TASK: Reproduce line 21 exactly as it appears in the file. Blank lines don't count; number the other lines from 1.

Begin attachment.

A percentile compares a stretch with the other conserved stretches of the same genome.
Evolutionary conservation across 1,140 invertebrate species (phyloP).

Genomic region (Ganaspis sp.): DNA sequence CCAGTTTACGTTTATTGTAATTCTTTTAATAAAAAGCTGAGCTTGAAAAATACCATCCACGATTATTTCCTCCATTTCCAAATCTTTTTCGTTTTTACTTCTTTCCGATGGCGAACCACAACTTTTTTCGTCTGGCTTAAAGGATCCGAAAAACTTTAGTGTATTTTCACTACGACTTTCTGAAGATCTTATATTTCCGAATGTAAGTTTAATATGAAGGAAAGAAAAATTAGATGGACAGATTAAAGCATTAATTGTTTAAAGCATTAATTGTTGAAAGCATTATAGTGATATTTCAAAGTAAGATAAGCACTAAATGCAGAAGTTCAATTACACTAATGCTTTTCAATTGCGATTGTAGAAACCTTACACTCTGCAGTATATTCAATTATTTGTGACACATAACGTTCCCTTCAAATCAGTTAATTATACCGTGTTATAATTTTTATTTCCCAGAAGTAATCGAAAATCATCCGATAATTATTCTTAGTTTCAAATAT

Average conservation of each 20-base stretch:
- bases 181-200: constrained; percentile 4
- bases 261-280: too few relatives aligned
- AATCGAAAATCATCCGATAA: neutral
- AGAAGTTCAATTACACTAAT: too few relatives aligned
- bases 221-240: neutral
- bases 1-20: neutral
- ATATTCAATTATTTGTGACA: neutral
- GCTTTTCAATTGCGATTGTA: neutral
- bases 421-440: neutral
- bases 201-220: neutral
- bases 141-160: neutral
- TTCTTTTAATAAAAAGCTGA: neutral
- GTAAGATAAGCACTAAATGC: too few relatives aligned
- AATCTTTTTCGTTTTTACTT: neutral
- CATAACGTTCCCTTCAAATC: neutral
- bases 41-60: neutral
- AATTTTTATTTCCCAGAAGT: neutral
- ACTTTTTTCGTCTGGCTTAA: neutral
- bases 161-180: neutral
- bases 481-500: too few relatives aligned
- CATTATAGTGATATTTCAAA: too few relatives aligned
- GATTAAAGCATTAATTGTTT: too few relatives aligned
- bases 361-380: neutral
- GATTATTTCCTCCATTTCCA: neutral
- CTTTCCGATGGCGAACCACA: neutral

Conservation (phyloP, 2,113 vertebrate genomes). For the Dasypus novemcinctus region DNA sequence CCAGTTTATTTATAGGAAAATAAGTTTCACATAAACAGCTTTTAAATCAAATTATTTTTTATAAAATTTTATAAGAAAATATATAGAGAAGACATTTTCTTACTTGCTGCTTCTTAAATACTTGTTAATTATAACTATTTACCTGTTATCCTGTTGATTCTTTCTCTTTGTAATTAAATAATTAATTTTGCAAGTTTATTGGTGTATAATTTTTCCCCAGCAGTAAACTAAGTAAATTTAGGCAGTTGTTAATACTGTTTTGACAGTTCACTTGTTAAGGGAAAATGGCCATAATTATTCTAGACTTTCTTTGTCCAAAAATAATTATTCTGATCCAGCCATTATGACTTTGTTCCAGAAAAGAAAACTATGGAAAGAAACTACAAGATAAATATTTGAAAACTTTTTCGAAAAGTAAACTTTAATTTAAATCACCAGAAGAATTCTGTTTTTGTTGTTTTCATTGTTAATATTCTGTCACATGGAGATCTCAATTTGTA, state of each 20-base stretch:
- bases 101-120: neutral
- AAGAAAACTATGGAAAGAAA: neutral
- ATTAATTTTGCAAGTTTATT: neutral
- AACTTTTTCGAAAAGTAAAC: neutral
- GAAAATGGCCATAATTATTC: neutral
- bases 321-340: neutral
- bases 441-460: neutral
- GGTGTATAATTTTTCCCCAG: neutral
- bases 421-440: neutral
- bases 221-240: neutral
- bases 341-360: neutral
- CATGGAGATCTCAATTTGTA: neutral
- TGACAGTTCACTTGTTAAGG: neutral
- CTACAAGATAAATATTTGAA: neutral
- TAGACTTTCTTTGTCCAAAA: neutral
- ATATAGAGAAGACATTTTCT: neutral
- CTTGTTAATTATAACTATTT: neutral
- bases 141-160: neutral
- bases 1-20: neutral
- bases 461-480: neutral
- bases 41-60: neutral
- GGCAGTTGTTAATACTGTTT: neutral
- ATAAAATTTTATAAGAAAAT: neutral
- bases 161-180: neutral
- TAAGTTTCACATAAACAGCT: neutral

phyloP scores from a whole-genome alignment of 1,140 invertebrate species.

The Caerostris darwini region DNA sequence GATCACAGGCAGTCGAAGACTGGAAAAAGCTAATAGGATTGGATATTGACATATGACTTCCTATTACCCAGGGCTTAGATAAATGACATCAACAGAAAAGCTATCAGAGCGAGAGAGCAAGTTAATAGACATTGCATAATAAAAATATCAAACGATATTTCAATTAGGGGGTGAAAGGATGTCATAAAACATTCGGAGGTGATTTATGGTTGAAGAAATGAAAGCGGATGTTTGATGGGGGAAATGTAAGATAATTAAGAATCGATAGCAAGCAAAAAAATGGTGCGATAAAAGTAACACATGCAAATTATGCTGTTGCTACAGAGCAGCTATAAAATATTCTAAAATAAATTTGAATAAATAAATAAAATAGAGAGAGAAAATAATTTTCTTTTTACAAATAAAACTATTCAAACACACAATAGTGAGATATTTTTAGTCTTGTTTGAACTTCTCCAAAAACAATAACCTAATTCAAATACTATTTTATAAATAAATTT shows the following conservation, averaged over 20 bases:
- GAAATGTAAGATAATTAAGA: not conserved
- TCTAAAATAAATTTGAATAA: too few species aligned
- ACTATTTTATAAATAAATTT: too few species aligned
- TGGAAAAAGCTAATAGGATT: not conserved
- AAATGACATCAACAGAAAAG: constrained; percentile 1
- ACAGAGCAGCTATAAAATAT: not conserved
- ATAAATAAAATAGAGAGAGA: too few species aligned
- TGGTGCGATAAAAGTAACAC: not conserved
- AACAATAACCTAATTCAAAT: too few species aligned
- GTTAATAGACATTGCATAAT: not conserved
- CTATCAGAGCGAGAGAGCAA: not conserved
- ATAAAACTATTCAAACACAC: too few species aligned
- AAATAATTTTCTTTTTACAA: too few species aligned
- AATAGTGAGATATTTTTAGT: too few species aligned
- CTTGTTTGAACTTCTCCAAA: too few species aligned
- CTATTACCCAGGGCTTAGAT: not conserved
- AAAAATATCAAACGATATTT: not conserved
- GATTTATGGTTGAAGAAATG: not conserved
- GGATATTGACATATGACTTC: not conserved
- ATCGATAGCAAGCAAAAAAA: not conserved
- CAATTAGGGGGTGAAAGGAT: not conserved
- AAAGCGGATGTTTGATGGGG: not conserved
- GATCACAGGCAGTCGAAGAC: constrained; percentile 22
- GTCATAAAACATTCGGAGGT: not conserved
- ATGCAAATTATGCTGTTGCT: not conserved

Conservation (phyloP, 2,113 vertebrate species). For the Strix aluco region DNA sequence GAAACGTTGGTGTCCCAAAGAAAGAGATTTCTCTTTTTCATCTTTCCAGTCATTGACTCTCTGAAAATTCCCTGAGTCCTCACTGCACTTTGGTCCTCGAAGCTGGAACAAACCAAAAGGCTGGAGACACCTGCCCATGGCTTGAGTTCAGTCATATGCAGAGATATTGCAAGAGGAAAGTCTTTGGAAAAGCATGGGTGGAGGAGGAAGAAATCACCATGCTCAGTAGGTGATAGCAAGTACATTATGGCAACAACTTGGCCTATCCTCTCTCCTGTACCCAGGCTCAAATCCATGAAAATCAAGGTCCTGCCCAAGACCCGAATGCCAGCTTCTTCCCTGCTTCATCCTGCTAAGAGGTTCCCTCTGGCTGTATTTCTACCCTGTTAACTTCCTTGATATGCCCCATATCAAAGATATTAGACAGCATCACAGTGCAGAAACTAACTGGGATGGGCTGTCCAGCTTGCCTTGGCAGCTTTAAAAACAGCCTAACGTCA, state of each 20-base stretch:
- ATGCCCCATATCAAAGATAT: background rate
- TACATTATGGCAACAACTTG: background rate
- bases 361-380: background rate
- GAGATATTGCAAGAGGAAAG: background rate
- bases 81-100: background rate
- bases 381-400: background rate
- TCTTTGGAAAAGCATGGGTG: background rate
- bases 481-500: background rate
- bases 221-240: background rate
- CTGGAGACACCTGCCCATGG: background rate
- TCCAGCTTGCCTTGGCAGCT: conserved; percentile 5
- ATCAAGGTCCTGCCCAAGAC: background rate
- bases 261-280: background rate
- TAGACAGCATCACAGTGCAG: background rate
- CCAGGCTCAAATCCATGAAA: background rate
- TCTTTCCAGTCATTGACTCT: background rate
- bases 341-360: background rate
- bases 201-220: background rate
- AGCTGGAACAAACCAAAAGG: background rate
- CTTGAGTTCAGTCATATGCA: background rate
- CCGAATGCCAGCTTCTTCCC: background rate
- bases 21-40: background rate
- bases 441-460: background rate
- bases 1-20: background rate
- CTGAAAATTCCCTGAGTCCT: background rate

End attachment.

- AATTTTTATTTCCCAGAAGT: neutral